In the seven years since Australia last reached the final of the World Cup in England, the team have gradually slipped away from the leading teams in the world. There have been spates of good performances, notably victories over current world champions South Africa in the 2021 Rugby Championship and against France on home soil on Les Bleus’ tour of Australia.
However, the Wallabies were unable to sustain their efforts overseas, losing all three of their games in the Autumn Internationals. It does bode well for a trip to France in 2023 where Australia are backed in the sports betting odds at 12.00 to win the World Cup.
Therefore, the Wallabies have a lot of work ahead of them to close the gap with the leading nations. Australia’s slide began against England in 2016 when former coach Eddie Jones and the Red Rose hammered the Wallabies, securing a 3-0 whitewash. From that point onwards, Australia were on the back foot against the leading nations. New Zealand and England routinely had their number ahead of the 2019 World Cup both in the Rugby Championship and the Autumn Internationals, although Australia remained potent against South Africa.
Even though Australia’s 2019 World Cup campaign ended with a crushing victory against England in the quarter-finals, the Red Rose came unstuck against the Springboks in the final. South Africa are often overlooked when it comes to the betting odds to win the tournament, but twice they have emerged from the pack to beat England in the final in 2007 and 2019. Australia could learn a lot from the Springboks about how to approach the World Cup, relying on a dominant defence and a kicking game that does not falter under pressure.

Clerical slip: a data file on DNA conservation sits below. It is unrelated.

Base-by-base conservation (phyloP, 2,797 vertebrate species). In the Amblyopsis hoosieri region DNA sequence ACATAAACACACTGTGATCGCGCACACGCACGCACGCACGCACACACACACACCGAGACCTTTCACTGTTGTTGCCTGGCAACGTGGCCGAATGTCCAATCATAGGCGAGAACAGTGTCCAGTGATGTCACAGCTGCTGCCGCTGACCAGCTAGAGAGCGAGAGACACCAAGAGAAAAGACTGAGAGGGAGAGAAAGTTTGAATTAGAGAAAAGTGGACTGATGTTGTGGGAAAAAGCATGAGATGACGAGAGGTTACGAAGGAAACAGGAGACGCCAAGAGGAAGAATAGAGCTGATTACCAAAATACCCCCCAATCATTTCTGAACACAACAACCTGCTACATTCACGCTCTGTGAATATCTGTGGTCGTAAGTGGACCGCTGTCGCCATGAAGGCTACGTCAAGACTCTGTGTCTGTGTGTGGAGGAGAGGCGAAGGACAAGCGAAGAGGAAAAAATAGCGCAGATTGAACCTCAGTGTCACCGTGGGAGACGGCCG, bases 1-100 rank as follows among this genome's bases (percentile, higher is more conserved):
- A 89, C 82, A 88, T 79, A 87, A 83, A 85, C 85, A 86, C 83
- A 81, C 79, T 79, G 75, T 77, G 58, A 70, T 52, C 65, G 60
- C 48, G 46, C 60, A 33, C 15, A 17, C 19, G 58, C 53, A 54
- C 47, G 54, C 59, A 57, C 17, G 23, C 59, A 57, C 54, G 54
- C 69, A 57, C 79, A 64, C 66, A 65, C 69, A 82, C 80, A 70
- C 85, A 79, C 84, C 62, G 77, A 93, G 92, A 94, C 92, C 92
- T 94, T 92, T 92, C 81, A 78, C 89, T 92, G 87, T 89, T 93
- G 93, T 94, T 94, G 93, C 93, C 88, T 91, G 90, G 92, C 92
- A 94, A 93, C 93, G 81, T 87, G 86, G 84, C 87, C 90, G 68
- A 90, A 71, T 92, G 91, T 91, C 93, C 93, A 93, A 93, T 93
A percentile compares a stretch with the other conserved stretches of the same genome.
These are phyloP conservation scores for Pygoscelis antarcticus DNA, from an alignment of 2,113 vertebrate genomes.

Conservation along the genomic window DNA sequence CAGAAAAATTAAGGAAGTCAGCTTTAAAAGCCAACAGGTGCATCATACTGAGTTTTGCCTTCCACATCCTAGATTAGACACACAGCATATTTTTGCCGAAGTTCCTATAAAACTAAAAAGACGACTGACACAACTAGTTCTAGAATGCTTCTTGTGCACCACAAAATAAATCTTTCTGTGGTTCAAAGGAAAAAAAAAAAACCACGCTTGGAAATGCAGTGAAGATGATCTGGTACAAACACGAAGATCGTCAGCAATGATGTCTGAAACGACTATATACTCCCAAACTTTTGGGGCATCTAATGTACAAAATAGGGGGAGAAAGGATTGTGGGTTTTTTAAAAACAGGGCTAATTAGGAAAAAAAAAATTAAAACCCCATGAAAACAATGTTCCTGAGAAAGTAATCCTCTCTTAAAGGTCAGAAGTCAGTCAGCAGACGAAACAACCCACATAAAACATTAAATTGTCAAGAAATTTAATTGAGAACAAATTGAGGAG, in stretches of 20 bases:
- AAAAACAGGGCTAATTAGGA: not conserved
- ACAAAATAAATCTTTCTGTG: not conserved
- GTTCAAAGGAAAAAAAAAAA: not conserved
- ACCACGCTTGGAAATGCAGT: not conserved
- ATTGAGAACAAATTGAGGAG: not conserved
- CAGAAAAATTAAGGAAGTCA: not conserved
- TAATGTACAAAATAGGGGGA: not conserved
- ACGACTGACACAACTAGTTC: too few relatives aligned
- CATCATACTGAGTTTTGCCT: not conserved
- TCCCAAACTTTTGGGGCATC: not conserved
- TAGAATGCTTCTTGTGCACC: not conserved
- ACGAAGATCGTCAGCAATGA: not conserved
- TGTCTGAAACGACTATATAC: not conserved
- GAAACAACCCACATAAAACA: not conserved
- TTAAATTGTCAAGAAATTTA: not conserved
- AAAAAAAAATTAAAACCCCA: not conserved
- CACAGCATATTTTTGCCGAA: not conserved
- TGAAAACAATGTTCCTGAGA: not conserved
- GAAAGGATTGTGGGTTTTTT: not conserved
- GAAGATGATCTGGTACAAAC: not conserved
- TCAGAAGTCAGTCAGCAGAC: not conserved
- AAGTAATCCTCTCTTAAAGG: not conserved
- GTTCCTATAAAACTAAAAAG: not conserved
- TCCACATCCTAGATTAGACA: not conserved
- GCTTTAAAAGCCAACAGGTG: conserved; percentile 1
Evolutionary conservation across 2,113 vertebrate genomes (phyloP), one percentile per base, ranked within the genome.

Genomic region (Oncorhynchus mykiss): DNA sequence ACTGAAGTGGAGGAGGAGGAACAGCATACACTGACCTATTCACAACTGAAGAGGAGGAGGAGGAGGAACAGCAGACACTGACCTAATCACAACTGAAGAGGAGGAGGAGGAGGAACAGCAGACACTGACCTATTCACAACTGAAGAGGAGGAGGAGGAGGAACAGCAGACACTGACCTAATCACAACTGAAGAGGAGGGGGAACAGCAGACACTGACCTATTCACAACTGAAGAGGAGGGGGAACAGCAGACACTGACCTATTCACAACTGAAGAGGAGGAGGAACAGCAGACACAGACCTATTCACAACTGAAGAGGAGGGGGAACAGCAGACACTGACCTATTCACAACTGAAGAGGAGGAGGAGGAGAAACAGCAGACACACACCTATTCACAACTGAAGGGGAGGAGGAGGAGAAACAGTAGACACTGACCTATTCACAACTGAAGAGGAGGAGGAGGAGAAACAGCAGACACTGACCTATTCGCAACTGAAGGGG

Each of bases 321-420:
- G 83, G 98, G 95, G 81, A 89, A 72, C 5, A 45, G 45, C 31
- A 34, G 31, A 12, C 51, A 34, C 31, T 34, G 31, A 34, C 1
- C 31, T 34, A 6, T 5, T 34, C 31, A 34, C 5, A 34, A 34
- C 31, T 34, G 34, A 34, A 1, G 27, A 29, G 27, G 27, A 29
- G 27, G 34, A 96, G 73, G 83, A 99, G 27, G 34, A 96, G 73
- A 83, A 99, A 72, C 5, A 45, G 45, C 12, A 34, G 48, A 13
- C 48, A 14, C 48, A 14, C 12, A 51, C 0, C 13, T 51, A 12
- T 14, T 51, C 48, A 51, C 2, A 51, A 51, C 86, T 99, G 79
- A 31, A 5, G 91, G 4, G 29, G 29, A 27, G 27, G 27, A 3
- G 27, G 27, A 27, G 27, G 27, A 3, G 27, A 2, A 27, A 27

The problem for the Aussies will be cultivating this spirit in such a short space of time. England will be out to re-affirm their dominance over the Wallabies in their summer tour of Australia. Australia have talented flair players at their disposal, but not a lot of experience in the ranks outside of James O’Connor, James Slipper, Reece Hodge and Allan Alaalatoa. The Red Rose will arrive with a point to prove, especially Jones, who has made no secret of his desire to turn the screw on his compatriots.
However, England have struggled against teams that play a compact defence, notably South Africa, but also Scotland in the Six Nations. Jones’ men have been beaten twice in a row by their rivals to the north, who have frustrated England before taking their chances at the other end. Australia have the chance to build the same system to stifle an attacking team that will only stand them in good stead against France and New Zealand in the 2023 World Cup.
Scoring points has not been an issue for the Wallabies, conceding over 20 points in seven of their 11 games in 2021. The problems were also evident in the 2019 World Cup against England, conceding 40 points when it mattered the most. Dave Rennie has performed well enough in the circumstances to date in his coaching role, but arguably the biggest measure of Australia’s progress under his tenure will come against one of his predecessors this summer.